Solidarity with South African agricultural workers!

Submitted by AWL on 27 January, 2013 - 11:51

For the last few months, thousands of farm workers in South Africa's Western Cape region have been on strike.

Western Cape is one of the most profitable agricultural regions in the world with its wines, grapes, and apples filling supermarket shelves in Britain and around the world as part of £850 million export industry.

The around 500,000, mainly black, agricultural workers work in dreadful conditions and for very low pay. The minimum wage is the equivalent of under £5 a day. Workers often are poorly housed as tenants on the farms themselves. Human Rights Watch listed serious problems such as exposure to pesticides and lack of access to clean water. Sick pay is often not paid, and farm managers have moved against union organisation.

Since November, a rolling wave of strikes has spread demanding a minimum wage of the equivalent of £10.65 a day. The strikers are also fighting the multinational retailers that have benefited massively from the poor wages in Western Cape to maximise profits on wine and fruit.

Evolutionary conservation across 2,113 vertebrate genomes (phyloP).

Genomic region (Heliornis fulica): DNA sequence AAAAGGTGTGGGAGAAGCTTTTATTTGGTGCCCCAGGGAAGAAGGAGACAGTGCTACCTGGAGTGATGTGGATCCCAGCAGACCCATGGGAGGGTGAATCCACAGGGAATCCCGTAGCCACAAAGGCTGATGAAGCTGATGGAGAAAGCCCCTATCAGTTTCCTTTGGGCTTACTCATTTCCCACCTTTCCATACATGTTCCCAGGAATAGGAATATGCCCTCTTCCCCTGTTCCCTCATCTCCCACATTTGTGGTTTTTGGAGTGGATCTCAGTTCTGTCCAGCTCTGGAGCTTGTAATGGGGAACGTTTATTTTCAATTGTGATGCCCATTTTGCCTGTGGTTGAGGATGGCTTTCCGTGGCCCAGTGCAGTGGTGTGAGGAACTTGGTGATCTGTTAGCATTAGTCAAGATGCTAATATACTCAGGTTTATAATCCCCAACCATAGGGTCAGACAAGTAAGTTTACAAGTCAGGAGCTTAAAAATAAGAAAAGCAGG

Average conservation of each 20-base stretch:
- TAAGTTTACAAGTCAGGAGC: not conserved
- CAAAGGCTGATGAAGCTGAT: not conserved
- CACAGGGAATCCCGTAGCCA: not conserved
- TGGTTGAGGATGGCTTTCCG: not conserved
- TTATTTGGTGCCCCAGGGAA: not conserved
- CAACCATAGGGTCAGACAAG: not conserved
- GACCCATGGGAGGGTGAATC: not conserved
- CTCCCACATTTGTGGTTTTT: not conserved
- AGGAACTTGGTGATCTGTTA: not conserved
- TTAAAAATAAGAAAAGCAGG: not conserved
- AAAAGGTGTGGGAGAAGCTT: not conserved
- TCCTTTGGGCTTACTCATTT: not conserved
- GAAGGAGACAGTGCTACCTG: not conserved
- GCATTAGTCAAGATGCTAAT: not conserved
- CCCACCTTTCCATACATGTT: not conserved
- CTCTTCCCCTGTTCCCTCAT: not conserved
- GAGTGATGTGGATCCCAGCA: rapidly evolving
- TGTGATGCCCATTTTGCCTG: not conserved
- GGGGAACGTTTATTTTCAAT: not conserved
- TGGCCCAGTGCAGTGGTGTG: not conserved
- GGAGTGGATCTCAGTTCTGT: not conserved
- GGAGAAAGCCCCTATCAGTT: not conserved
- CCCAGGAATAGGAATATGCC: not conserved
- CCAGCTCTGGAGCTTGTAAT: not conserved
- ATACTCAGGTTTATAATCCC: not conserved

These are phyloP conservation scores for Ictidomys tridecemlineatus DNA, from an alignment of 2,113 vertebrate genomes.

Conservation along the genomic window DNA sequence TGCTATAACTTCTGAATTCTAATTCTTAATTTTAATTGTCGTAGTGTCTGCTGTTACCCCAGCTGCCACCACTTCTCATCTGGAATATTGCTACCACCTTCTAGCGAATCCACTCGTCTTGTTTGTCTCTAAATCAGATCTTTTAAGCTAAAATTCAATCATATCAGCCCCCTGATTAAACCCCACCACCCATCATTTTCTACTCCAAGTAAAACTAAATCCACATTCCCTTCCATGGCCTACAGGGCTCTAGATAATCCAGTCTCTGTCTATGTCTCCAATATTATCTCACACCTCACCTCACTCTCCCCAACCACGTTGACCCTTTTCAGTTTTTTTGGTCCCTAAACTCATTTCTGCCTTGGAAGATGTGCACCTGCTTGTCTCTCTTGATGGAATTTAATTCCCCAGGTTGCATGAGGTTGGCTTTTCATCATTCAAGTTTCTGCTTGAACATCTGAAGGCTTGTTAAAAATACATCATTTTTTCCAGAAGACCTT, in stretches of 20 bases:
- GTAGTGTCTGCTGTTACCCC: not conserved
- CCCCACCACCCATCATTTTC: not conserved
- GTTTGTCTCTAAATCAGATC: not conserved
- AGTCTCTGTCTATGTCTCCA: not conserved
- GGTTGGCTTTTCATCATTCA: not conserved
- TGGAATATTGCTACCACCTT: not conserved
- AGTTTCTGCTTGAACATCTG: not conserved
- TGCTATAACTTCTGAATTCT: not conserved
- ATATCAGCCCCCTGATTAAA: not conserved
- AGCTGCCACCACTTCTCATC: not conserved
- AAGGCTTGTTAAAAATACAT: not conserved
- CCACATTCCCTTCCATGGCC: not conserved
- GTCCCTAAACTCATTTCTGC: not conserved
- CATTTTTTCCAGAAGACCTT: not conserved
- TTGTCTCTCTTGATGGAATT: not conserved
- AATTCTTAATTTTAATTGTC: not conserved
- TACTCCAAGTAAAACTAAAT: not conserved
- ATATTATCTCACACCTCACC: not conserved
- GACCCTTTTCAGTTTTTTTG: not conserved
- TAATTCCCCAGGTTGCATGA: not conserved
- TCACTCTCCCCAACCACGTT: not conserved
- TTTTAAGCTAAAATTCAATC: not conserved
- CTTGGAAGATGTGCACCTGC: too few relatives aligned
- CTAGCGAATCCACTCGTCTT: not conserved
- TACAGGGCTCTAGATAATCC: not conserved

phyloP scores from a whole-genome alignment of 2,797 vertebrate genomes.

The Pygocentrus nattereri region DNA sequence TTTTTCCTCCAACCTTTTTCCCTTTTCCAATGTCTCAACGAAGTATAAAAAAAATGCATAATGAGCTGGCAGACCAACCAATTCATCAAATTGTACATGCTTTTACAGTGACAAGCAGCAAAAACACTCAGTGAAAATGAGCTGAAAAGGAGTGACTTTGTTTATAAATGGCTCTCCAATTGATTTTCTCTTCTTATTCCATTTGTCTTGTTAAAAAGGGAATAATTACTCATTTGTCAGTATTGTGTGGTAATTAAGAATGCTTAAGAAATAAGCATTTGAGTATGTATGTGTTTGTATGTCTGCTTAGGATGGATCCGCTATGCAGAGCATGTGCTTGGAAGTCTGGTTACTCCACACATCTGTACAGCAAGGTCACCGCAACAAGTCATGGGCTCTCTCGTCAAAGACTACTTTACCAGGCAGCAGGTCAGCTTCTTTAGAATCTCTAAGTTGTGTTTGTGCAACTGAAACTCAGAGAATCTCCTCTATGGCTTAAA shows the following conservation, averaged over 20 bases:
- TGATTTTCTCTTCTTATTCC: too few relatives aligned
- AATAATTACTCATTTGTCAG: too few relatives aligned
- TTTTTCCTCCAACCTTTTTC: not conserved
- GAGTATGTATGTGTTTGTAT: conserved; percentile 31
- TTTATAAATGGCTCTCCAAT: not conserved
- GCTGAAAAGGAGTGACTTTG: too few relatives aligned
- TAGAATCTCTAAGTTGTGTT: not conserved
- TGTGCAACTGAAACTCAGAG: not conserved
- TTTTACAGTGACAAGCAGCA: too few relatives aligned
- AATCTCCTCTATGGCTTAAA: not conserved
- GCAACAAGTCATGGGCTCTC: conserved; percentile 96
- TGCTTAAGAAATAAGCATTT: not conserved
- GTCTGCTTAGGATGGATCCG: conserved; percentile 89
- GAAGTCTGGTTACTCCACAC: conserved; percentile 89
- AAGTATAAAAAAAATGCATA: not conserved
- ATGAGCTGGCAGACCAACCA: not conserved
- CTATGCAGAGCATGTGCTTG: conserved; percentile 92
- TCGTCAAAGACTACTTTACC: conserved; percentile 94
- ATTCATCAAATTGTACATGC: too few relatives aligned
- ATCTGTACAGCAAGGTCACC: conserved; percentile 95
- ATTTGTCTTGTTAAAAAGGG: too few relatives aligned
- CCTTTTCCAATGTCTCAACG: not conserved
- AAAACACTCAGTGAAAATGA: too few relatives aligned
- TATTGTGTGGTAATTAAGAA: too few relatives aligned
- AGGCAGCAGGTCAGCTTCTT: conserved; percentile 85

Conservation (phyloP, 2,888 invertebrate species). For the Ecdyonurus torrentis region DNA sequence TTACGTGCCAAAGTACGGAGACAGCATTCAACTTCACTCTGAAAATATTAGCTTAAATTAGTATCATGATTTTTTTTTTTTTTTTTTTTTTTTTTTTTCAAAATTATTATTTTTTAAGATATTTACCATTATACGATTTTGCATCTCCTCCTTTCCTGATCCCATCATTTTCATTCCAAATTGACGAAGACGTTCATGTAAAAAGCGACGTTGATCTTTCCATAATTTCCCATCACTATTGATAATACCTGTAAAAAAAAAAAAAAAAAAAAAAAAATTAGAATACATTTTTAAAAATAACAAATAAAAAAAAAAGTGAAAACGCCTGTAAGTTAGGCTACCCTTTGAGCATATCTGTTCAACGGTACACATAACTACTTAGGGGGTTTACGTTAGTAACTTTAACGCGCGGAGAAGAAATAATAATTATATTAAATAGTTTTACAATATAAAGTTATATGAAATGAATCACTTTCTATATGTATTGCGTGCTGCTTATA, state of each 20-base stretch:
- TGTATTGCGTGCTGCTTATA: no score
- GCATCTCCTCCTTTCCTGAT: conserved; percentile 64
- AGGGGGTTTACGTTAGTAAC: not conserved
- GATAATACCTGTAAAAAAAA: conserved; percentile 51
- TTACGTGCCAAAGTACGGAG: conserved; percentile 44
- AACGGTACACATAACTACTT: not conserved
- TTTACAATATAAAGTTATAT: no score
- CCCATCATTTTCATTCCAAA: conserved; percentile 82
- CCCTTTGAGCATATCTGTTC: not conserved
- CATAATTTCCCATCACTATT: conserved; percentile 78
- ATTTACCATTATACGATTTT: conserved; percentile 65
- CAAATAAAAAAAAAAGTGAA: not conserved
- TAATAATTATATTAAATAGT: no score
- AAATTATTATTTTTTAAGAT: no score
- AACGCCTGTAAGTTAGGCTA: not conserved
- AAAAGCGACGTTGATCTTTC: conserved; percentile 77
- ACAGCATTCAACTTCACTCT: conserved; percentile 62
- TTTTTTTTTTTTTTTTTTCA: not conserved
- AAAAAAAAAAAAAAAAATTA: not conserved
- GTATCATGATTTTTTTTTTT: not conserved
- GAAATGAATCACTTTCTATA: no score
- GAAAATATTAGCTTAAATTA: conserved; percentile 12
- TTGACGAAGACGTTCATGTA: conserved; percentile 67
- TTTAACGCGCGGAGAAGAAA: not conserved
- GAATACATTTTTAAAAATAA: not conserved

During the course of the strikes, roads have been blocked, hundreds of strikers have been arrested, and three strikers have died. So far most of the farms have refused to meet this demand and refuse to collectively bargain. In the latest move hundreds of strikers have been sacked and evicted from their tenancies on the big estates.

Nosey Pieterse, an activist with the Black Workers' Agricultural Sector Union (Bawusa), said: "I do not know how many have been sacked but in one instance, truckloads of workers were dismissed. In Wolseley, trucks drove into townships and dumped the clothes of farmworkers that had been left behind on the farm,"

The strikers are not only fighting the estate owners, they are fighting the African National Congress (ANC)-led government that has refused to raise the minimum wage or even properly enforce existing minimum wage and tenancy rights. This should once again show those on the left in Britain, who believe South African government is in some way progressive, that the leadership of the ANC and the South African Communist Party (SACP) are brutal agents of capital.

Bawusa and several other unions are involved in these strikes. They have put out a general call for a boycott of South African wine and fruit to put pressure on this largely export-led industry.

Pieterse says: "The government should be forcing the farmers to the table but it is not. Our only weapon left is for the foreign retailers to pledge that unless the conditions are addressed, they will no longer import South African products."

To support the striking South African workers we can and should picket the big supermarkets in solidarity with South African workers and to help ensure strikers demands are met and sacked strikers re-instated.

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